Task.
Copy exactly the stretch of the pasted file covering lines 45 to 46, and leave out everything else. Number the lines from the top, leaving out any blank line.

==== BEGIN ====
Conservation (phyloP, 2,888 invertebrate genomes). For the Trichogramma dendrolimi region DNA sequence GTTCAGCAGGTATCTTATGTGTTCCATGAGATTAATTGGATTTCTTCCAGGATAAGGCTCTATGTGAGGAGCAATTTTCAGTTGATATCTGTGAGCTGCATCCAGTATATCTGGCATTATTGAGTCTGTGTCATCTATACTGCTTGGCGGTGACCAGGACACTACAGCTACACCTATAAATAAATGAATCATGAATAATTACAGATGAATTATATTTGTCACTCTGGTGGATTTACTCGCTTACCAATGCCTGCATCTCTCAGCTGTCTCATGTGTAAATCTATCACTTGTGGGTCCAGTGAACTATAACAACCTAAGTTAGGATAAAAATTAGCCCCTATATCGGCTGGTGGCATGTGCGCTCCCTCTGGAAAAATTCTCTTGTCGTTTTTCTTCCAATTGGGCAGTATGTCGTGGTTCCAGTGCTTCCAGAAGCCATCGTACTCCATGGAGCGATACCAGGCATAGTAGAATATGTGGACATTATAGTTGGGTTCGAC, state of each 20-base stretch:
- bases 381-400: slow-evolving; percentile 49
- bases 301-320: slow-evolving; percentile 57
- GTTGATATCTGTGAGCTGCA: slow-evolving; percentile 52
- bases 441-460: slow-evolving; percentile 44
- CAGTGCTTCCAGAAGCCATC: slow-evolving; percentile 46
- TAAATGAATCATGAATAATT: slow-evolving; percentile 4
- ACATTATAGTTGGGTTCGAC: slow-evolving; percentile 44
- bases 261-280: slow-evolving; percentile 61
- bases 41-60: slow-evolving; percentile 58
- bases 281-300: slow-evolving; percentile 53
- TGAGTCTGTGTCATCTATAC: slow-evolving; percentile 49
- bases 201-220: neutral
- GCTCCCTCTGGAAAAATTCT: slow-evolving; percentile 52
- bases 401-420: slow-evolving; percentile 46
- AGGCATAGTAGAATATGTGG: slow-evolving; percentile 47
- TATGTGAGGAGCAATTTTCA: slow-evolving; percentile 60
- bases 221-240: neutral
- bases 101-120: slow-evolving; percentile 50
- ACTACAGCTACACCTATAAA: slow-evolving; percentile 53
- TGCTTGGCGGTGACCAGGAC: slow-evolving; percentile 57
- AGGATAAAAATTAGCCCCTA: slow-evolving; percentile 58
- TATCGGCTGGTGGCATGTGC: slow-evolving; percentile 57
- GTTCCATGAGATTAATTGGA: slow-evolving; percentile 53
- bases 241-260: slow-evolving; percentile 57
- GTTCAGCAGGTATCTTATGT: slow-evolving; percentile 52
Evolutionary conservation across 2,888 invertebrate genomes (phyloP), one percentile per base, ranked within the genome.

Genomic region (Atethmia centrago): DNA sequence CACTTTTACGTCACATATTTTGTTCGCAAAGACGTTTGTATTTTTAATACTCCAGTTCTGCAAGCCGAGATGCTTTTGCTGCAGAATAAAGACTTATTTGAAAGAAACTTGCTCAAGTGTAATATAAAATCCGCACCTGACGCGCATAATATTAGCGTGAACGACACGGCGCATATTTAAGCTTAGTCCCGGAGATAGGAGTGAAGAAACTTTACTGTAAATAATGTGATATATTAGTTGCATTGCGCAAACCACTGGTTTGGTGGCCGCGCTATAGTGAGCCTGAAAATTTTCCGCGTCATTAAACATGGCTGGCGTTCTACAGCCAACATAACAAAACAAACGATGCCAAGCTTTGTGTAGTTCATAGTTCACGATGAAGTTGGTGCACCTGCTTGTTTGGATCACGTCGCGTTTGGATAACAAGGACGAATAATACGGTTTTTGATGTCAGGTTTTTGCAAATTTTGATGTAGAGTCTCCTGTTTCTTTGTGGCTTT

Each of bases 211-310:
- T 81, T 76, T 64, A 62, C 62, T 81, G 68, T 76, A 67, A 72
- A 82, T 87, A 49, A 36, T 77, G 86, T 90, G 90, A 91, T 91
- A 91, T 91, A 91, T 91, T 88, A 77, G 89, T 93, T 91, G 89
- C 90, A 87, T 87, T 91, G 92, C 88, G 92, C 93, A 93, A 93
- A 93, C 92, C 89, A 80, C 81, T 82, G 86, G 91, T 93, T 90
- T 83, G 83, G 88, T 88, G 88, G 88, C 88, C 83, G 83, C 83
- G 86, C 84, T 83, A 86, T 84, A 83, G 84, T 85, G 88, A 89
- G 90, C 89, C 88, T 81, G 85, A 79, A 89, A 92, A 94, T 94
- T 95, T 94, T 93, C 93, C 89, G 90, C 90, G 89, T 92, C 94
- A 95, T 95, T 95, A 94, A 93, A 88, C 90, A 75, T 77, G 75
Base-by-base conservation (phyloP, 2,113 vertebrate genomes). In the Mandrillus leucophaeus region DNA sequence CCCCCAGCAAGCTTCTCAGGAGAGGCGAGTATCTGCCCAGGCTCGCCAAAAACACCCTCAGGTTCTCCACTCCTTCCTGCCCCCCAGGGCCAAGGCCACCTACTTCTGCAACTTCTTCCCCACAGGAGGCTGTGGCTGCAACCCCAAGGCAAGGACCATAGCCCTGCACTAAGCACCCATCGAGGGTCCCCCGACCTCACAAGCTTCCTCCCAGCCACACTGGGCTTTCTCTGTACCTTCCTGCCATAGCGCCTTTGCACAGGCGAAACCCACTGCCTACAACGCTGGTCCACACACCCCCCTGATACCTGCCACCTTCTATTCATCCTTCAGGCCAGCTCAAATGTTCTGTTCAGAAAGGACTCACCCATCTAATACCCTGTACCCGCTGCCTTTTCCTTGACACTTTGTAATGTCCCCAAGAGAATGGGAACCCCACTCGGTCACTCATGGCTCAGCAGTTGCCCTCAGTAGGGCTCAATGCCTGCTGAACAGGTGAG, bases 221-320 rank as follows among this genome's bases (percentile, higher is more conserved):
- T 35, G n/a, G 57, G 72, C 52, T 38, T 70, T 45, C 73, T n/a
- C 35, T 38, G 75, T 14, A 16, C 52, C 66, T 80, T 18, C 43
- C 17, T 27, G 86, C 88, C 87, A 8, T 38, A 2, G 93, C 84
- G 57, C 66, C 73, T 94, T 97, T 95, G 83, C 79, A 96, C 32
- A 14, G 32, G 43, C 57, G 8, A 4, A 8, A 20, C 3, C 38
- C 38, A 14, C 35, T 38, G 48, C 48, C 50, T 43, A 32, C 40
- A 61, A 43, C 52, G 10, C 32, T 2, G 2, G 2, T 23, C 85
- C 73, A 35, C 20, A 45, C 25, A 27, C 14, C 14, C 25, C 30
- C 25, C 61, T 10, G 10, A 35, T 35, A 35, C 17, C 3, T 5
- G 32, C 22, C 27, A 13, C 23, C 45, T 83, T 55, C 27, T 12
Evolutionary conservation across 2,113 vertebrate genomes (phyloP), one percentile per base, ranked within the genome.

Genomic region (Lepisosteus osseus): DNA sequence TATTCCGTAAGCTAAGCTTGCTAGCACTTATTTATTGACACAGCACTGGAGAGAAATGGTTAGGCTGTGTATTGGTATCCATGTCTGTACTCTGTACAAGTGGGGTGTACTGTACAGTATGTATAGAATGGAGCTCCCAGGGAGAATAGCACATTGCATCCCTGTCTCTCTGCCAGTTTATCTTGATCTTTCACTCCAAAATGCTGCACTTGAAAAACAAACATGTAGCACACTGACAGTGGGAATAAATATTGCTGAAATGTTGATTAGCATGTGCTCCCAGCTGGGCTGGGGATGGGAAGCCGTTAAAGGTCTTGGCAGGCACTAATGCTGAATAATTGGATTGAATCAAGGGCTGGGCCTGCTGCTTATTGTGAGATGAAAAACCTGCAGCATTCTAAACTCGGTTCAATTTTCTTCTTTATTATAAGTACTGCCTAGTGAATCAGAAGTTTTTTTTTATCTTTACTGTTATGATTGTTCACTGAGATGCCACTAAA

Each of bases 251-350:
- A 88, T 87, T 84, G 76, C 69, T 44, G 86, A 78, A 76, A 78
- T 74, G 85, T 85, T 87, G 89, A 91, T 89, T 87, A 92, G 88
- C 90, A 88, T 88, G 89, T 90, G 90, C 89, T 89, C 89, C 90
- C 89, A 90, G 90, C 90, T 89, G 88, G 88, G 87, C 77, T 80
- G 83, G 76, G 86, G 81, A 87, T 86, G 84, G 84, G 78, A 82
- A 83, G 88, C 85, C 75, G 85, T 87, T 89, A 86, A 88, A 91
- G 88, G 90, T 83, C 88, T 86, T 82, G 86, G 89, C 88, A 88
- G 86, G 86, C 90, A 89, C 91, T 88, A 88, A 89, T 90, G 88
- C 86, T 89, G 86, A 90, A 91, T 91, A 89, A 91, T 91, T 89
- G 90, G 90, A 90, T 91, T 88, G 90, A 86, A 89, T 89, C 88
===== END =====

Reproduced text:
- A 14, G 32, G 43, C 57, G 8, A 4, A 8, A 20, C 3, C 38
- C 38, A 14, C 35, T 38, G 48, C 48, C 50, T 43, A 32, C 40